Mary has over 20 years experience as the editor of our Malaysian sister magazine, The Tyreman. Based in Kuala Lumpur, she writes articles for us on the Malaysian and other South East Asian markets.
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To take a circular approach to used car tyres, Mercedes-Benz relies on chemical recycling.
The tyre recycling process reduces the use of fossil resources and the carbon footprint. The EQE and the S-Class will be the first production models to be equipped with bow door handles made from recycled plastic.
On the road to a fully electric future, Mercedes-Benz is consistently pursuing a holistic approach. One of the focal points here is the careful use of resources. In this respect, the company is also rethinking the composition of all materials used in its vehicles. The goal is to increasingly decouple resource consumption from growth in production output. In addition, Mercedes-Benz AG is striving to increase the share of recycled materials in its passenger car fleet to an average of 40 per cent by 2030.
"Through close cooperation with our supplier network, we are replacing raw fossil resources with pyrolysis oil made in part from recycled tyres supplied by Mercedes-Benz. Components featuring this technology will enter series production in a number of our models as early as this year. We anticipate being able to chemically recycle several hundred tons of scrap tyres from Mercedes-Benz vehicles each year and to use the resulting plastic in our new vehicles. Together with our partners, we are closing the material cycle and actively driving the development of innovative recycling processes,” says Markus Schäfer, Member of the Board of Management of Mercedes-Benz Group AG, Chief Technology Officer responsible for Development and Procurement.
Mercedes-Benz works with various partners to take a circular approach to old tyres. One route takes advantage of BASF’s chemical recycling process. The starting point is pyrolysis oil generated from used tyres by the pyrolysis company Pyrum Innovations AG. BASF combines this with biomethane from agricultural waste. Using both of these materials together, it is possible to create a virgin-quality plastic that is certified in accordance with the so-called mass balance approach. An independent certification confirms that the supplier replaced the quantity of fossil resources necessary for the final product with renewable resources and pyrolysis oil from tyre recycling. The cooperation between Mercedes-Benz and BASF marks the first use of pyrolysis oil from recycled end-of-life tyres combined with biomethane.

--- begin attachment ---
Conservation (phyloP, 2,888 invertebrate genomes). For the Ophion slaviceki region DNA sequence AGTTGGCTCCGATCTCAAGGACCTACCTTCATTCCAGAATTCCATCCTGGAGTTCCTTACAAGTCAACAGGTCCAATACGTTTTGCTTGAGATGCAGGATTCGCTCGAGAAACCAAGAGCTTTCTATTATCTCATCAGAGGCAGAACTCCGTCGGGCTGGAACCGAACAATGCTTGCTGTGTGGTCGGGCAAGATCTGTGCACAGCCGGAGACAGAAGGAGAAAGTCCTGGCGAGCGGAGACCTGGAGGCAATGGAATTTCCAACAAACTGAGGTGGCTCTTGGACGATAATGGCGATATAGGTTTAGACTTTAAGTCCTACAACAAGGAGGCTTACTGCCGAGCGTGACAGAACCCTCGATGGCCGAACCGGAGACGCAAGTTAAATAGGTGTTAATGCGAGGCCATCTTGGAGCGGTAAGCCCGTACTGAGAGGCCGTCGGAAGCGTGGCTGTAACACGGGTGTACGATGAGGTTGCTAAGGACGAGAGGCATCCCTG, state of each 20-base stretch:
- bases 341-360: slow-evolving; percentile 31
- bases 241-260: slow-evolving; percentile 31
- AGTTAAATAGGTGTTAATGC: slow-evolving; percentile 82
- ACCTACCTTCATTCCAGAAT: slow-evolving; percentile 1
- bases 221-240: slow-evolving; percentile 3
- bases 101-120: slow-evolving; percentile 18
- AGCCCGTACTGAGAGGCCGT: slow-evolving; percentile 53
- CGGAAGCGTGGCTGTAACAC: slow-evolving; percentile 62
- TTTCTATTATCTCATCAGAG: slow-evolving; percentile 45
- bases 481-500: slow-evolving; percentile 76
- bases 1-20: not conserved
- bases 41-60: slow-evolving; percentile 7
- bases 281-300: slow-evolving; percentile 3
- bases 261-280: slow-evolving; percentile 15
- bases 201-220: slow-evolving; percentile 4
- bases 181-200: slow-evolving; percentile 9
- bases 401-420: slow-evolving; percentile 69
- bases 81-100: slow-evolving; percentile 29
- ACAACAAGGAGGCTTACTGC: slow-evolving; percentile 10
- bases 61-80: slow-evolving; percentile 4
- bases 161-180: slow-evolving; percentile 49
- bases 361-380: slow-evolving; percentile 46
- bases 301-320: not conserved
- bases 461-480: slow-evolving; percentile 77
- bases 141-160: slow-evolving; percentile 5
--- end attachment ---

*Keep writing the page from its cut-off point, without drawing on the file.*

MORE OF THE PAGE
The recovery of secondary materials reduces not only the use of fossil resources but also the carbon footprint of the resulting new plastics. Furthermore, for the first time, the innovative recycled plastic has the same characteristics as virgin plastic produced from crude oil. This means that it can be applied quickly to ongoing production as a drop-in solution. At the same time, it fulfils Mercedes-Benz’s high quality standards and demands, particularly when it comes to paintability and crash safety. These properties indicate that the waste tyre recycling process has the potential to replace a large number of vehicle components made from primary plastic.
In 2022, the EQE and S-Class will be the first series-production models to be equipped with bow door handles manufactured using a combination of biomethane and pyrolysis oil made from old tyres, instead of raw fossil resources. The S-Class will also come with a crash absorber based on this combination of raw materials. As part of the front end, the part creates a more even distribution of the forces acting on the other car in a frontal crash. Forthcoming models such as the EQE SUV will be equipped with bow door handles made from this innovative plastic as well. Looking to the future, the aim is to progressively increase the use of this more sustainable recycled material, and also to use chemical recycling in combination with the biomass balance approach for further plastic vehicle parts. The company is currently exploring suitable applications.
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